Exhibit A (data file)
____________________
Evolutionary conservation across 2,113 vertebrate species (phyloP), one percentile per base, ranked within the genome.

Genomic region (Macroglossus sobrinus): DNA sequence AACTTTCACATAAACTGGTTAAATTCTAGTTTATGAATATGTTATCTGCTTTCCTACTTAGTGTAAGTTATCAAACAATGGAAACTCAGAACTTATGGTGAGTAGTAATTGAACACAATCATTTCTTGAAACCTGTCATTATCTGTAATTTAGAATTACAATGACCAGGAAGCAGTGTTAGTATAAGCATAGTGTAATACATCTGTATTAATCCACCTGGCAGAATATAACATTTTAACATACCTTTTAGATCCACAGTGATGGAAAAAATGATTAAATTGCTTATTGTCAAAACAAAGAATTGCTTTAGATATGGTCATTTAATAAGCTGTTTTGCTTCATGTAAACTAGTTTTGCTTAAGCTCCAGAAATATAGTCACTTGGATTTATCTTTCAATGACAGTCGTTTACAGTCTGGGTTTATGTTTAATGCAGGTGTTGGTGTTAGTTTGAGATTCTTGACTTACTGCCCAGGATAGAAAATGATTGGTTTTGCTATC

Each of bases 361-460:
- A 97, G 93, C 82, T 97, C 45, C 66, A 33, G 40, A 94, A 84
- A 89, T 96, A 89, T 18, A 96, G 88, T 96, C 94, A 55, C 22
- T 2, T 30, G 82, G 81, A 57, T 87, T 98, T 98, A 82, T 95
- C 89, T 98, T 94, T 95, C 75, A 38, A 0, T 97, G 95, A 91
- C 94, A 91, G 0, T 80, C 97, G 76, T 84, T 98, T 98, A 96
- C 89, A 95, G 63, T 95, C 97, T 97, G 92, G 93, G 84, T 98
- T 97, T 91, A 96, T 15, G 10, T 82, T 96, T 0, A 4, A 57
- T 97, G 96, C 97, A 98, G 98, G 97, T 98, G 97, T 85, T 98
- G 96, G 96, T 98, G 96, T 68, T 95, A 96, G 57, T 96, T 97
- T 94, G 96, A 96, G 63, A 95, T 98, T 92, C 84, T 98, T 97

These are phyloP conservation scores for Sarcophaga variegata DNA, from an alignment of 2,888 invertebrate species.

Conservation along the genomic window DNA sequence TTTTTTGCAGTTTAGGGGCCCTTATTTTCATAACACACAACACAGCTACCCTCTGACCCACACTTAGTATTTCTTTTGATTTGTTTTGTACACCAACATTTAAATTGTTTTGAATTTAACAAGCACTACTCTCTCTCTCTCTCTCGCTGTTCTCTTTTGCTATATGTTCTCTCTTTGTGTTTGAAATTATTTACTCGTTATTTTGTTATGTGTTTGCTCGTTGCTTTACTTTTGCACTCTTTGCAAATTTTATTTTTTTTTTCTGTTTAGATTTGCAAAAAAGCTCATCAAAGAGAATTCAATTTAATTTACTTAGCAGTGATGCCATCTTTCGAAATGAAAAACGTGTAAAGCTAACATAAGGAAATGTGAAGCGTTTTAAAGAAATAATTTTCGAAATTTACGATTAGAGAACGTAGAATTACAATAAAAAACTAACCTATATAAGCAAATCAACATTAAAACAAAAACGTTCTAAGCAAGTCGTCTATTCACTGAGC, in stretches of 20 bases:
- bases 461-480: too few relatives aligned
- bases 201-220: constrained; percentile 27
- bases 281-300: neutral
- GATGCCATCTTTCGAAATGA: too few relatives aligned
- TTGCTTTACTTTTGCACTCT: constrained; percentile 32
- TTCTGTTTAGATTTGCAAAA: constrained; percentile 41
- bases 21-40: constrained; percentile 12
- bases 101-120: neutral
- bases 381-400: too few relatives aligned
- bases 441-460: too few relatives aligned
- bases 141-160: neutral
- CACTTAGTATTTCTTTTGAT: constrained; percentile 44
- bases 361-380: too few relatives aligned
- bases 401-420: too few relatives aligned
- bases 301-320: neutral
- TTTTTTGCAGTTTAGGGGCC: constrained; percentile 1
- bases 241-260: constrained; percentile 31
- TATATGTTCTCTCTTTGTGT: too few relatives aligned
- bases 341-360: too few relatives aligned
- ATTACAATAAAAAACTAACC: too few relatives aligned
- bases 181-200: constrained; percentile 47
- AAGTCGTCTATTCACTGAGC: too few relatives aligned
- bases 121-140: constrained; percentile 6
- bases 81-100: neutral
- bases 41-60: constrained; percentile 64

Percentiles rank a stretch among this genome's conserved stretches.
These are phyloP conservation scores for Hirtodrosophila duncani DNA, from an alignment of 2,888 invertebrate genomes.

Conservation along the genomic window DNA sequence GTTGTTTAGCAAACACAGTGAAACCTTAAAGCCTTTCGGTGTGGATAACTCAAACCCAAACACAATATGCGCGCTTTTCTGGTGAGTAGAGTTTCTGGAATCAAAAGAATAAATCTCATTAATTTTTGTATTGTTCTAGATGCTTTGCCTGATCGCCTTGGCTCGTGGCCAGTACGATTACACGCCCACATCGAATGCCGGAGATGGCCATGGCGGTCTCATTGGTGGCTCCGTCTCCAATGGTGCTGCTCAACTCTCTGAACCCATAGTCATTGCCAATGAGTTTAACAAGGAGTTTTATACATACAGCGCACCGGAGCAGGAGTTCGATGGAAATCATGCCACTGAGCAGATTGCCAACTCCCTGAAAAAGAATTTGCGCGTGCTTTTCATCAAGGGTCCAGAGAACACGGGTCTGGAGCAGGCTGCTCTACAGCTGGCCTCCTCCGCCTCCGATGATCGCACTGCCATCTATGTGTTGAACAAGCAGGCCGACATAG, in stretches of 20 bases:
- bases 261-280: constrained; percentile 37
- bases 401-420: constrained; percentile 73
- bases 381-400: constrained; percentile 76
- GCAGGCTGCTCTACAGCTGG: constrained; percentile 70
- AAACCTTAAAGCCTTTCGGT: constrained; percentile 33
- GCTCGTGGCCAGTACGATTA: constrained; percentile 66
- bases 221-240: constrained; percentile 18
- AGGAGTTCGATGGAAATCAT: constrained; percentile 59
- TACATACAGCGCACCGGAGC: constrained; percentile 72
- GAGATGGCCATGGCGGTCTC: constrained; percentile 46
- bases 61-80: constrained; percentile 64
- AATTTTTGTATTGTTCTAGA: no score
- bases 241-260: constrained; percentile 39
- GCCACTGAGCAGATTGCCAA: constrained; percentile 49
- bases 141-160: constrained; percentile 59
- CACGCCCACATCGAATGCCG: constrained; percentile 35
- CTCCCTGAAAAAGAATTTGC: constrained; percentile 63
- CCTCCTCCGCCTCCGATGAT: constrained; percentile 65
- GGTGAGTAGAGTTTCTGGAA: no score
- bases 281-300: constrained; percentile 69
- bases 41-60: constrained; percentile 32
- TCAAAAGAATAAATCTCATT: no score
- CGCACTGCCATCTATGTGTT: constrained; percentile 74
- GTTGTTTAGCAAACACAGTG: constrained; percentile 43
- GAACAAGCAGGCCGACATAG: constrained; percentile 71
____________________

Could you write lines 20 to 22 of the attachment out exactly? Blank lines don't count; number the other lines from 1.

- TTGCTTTACTTTTGCACTCT: constrained; percentile 32
- TTCTGTTTAGATTTGCAAAA: constrained; percentile 41
- bases 21-40: constrained; percentile 12